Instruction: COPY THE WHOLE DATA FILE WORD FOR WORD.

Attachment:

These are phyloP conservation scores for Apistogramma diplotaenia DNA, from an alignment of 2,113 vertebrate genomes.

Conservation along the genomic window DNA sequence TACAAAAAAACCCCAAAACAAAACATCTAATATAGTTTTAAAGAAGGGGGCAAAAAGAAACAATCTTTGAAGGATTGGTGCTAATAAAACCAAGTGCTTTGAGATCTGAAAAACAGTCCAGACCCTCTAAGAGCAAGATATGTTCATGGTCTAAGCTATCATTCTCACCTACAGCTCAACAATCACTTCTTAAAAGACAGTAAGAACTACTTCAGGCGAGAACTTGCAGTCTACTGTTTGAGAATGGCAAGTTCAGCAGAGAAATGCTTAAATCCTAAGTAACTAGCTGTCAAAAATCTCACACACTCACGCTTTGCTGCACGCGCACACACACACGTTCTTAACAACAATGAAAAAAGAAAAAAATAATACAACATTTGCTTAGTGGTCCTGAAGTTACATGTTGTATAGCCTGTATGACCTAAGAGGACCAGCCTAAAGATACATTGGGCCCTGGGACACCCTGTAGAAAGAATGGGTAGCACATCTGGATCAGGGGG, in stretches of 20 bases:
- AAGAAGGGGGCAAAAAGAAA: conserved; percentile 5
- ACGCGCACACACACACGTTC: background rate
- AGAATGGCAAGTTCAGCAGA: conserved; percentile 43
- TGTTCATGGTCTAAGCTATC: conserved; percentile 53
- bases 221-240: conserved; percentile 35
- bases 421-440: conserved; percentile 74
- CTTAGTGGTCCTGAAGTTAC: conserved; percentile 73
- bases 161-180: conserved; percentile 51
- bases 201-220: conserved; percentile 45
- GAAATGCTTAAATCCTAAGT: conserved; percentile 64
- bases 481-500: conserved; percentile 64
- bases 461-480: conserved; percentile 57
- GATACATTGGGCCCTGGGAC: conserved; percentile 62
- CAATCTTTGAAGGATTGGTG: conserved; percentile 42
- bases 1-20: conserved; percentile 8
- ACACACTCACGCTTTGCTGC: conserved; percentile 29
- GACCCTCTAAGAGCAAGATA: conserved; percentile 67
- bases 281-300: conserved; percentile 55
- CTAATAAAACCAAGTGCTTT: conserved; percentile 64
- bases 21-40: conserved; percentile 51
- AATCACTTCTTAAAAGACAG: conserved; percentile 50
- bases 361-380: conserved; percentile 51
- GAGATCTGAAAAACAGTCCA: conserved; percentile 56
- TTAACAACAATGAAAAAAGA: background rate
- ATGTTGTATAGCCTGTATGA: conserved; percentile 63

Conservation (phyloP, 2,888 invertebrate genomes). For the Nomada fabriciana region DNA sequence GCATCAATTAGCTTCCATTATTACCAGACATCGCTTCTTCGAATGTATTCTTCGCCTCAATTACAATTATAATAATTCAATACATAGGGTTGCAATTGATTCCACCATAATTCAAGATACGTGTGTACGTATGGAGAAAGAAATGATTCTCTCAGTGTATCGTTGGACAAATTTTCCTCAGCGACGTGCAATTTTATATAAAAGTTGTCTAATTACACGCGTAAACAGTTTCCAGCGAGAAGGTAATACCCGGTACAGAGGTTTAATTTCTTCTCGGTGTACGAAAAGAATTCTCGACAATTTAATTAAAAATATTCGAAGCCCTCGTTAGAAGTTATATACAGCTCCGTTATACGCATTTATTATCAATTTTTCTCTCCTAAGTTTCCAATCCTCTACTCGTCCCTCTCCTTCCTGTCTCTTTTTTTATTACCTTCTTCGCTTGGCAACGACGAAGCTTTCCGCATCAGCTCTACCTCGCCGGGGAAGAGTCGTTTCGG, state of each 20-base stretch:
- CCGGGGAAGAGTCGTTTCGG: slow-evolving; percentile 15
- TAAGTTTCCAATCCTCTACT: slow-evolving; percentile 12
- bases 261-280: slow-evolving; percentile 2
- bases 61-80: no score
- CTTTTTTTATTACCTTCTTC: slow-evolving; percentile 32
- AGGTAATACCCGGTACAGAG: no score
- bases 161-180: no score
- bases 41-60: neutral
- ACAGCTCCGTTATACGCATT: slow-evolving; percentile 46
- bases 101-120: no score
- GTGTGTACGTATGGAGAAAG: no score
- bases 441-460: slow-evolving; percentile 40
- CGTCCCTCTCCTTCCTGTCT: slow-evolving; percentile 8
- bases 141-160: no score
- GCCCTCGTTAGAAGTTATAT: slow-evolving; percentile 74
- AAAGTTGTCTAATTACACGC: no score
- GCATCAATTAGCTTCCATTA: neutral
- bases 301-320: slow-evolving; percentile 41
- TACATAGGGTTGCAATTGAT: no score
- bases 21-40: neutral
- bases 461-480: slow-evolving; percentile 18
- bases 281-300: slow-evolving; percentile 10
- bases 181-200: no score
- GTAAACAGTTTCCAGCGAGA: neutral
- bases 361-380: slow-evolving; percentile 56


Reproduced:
These are phyloP conservation scores for Apistogramma diplotaenia DNA, from an alignment of 2,113 vertebrate genomes.

Conservation along the genomic window DNA sequence TACAAAAAAACCCCAAAACAAAACATCTAATATAGTTTTAAAGAAGGGGGCAAAAAGAAACAATCTTTGAAGGATTGGTGCTAATAAAACCAAGTGCTTTGAGATCTGAAAAACAGTCCAGACCCTCTAAGAGCAAGATATGTTCATGGTCTAAGCTATCATTCTCACCTACAGCTCAACAATCACTTCTTAAAAGACAGTAAGAACTACTTCAGGCGAGAACTTGCAGTCTACTGTTTGAGAATGGCAAGTTCAGCAGAGAAATGCTTAAATCCTAAGTAACTAGCTGTCAAAAATCTCACACACTCACGCTTTGCTGCACGCGCACACACACACGTTCTTAACAACAATGAAAAAAGAAAAAAATAATACAACATTTGCTTAGTGGTCCTGAAGTTACATGTTGTATAGCCTGTATGACCTAAGAGGACCAGCCTAAAGATACATTGGGCCCTGGGACACCCTGTAGAAAGAATGGGTAGCACATCTGGATCAGGGGG, in stretches of 20 bases:
- AAGAAGGGGGCAAAAAGAAA: conserved; percentile 5
- ACGCGCACACACACACGTTC: background rate
- AGAATGGCAAGTTCAGCAGA: conserved; percentile 43
- TGTTCATGGTCTAAGCTATC: conserved; percentile 53
- bases 221-240: conserved; percentile 35
- bases 421-440: conserved; percentile 74
- CTTAGTGGTCCTGAAGTTAC: conserved; percentile 73
- bases 161-180: conserved; percentile 51
- bases 201-220: conserved; percentile 45
- GAAATGCTTAAATCCTAAGT: conserved; percentile 64
- bases 481-500: conserved; percentile 64
- bases 461-480: conserved; percentile 57
- GATACATTGGGCCCTGGGAC: conserved; percentile 62
- CAATCTTTGAAGGATTGGTG: conserved; percentile 42
- bases 1-20: conserved; percentile 8
- ACACACTCACGCTTTGCTGC: conserved; percentile 29
- GACCCTCTAAGAGCAAGATA: conserved; percentile 67
- bases 281-300: conserved; percentile 55
- CTAATAAAACCAAGTGCTTT: conserved; percentile 64
- bases 21-40: conserved; percentile 51
- AATCACTTCTTAAAAGACAG: conserved; percentile 50
- bases 361-380: conserved; percentile 51
- GAGATCTGAAAAACAGTCCA: conserved; percentile 56
- TTAACAACAATGAAAAAAGA: background rate
- ATGTTGTATAGCCTGTATGA: conserved; percentile 63

Conservation (phyloP, 2,888 invertebrate genomes). For the Nomada fabriciana region DNA sequence GCATCAATTAGCTTCCATTATTACCAGACATCGCTTCTTCGAATGTATTCTTCGCCTCAATTACAATTATAATAATTCAATACATAGGGTTGCAATTGATTCCACCATAATTCAAGATACGTGTGTACGTATGGAGAAAGAAATGATTCTCTCAGTGTATCGTTGGACAAATTTTCCTCAGCGACGTGCAATTTTATATAAAAGTTGTCTAATTACACGCGTAAACAGTTTCCAGCGAGAAGGTAATACCCGGTACAGAGGTTTAATTTCTTCTCGGTGTACGAAAAGAATTCTCGACAATTTAATTAAAAATATTCGAAGCCCTCGTTAGAAGTTATATACAGCTCCGTTATACGCATTTATTATCAATTTTTCTCTCCTAAGTTTCCAATCCTCTACTCGTCCCTCTCCTTCCTGTCTCTTTTTTTATTACCTTCTTCGCTTGGCAACGACGAAGCTTTCCGCATCAGCTCTACCTCGCCGGGGAAGAGTCGTTTCGG, state of each 20-base stretch:
- CCGGGGAAGAGTCGTTTCGG: slow-evolving; percentile 15
- TAAGTTTCCAATCCTCTACT: slow-evolving; percentile 12
- bases 261-280: slow-evolving; percentile 2
- bases 61-80: no score
- CTTTTTTTATTACCTTCTTC: slow-evolving; percentile 32
- AGGTAATACCCGGTACAGAG: no score
- bases 161-180: no score
- bases 41-60: neutral
- ACAGCTCCGTTATACGCATT: slow-evolving; percentile 46
- bases 101-120: no score
- GTGTGTACGTATGGAGAAAG: no score
- bases 441-460: slow-evolving; percentile 40
- CGTCCCTCTCCTTCCTGTCT: slow-evolving; percentile 8
- bases 141-160: no score
- GCCCTCGTTAGAAGTTATAT: slow-evolving; percentile 74
- AAAGTTGTCTAATTACACGC: no score
- GCATCAATTAGCTTCCATTA: neutral
- bases 301-320: slow-evolving; percentile 41
- TACATAGGGTTGCAATTGAT: no score
- bases 21-40: neutral
- bases 461-480: slow-evolving; percentile 18
- bases 281-300: slow-evolving; percentile 10
- bases 181-200: no score
- GTAAACAGTTTCCAGCGAGA: neutral
- bases 361-380: slow-evolving; percentile 56